The global economic landscape is an uncertain one, bringing about some expected developments, such as Align Technologies’ purchase of Cubicure, and some less expected. Exemplifying this latter trend is Sigma Additive Solutions (NASDAQ: SASI), which has announced that it is selling its 3D printing intellectual property (IP) and acquiring the assets of an online travel company, NextTrip.
Sigma Additive Solutions’ PrintRite3D technology employs sensors and software to monitor various aspects of metal laser powder bed fusion (LPBF) machines. Traditionally, internal access for monitoring risked voiding the warranty or required OEM assistance, making Sigma’s direct collaborations with OEMs and aerospace entities through America Makes essential. Newer companies like Additive Assurance and Phase3D offer alternative quality assurance solutions, mounting equipment on easily accessible parts of the printer and using advanced techniques like structured light scanning, moving beyond the traditional reliance on optical and thermal cameras.
In March 2023, Sigma announced that it was exploring methods for increasing shareholder value, “including a possible strategic investment, acquisition, merger, business combination, or similar transaction.” With Lake Street Capital Markets as financial advisor, the company has found a buyer for its AM assets, but who that buyer is has not been made public.
Its most recent partner has been Materialise, who could potentially use Sigma’s IP to strengthen its own AM quality control portfolio. Other possibilities include end users like Honeywell, who have previously tested PrintRite3D for aerospace applications, or machine manufacturers, such as EOS or Nikon. In fact, this latter business may make the most sense, since Nikon already has a metrology division needed for performing AM QA but may lack the IP related to it. In 2017, Sigma actually established a partnership with Morf3D, which was ultimately acquired by Nikon.
In the past, I was skeptical of Sigma due to its status as a penny stock and my experience investigating a likely pump-and-dump scheme by a penny stock on the Australian market. I went so far as to trace back Sigma’s reverse merger onto the pink sheets, but the firm’s large industry partners and assurance from some individuals in the market led me to change my stance. Nevertheless, Sigma has failed to see the success that its significant collaborators would suggest, which seems to imply that either the technology couldn’t deliver as promised or the business model wasn’t turning around the necessary profits.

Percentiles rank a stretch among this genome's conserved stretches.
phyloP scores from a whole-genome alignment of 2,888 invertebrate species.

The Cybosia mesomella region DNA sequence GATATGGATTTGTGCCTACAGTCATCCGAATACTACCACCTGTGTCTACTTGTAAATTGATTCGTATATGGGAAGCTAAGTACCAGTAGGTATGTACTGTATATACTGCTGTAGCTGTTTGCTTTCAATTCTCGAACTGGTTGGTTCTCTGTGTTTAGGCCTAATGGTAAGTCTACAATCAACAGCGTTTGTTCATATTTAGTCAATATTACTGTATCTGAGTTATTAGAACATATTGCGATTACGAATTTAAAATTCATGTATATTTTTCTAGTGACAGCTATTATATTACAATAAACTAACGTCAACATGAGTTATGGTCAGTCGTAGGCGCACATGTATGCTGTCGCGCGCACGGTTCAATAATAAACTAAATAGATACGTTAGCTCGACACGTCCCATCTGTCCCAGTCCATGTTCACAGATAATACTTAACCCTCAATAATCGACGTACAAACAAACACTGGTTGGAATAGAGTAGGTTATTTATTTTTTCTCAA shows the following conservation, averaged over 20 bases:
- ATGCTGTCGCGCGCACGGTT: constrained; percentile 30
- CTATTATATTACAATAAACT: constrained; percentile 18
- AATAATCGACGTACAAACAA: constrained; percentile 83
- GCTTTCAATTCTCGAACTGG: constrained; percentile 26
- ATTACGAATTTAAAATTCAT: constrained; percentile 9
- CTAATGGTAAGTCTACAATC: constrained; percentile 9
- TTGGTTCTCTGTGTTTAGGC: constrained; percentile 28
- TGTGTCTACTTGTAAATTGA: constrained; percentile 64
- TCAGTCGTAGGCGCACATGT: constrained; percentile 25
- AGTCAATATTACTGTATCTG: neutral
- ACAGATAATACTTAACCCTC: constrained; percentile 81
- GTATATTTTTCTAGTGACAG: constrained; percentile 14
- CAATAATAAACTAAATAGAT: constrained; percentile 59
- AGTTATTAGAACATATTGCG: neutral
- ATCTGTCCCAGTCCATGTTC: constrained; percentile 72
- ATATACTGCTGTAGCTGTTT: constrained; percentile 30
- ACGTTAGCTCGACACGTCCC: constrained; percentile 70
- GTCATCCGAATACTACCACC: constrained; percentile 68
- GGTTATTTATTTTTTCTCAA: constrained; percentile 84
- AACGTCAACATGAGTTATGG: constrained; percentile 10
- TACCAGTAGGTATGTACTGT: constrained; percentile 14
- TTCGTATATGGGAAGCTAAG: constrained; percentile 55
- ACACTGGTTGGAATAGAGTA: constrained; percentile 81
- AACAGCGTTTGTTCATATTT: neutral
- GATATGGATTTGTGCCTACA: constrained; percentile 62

Given Sigma’s interesting history as a business entity, it’s actually less surprising than one might initially think that it is transforming itself into an online travel business. Sigma’s acquisition of NextTrip involves a non-binding letter of intent to buy 100% of NextTrip’s capital stock. In exchange, NextTrip will receive shares of Sigma’s common stock amounting to 19.99% of its outstanding shares, along with additional shares based on post-closing performance milestones. Valued at $0.40 per Sigma share, the deal could reach an approximate valuation of $48 million if all milestones are met.
NextTrip aims to diversify and intensify its business, having recently acquired a scalable travel booking engine that generated over $400 million in bookings in 2019. This acquisition is expected to substantially speed up NextTrip’s business growth. The firm also boasts a newly assembled management team with diverse expertise, from online travel distribution to wholesale distribution and travel technology.
The deal with Sigma essentially represents a reverse merger on behalf of NextTrip in order to get a public listing on the Nasdaq. This will potentially give the company access to more capital at favorable terms, allowing it to tap into adjacent markets and scale its operations more efficiently. Existing Sigma shareholders will retain their equity, constituting a single-digit percentage of Sigma’s fully diluted equity, if NextTrip meets all business milestones. After a period of strategic realignment, NextTrip aims to focus on driving the company’s growth, possibly exploring mergers and acquisitions to expand its product offerings. The transactions are expected to be completed in the fourth quarter of 2023. Until then, both Sigma and NextTrip will operate as separate, independent companies.
TroyJensen, Senior Research Analyst at Lake Street Capital Markets, may be able to give us more insight into the deal at Additive Manufacturing Strategies, February 6 to 8, 2024, where he is participating on the “Printing Money: M&A and Public Markets” panel.
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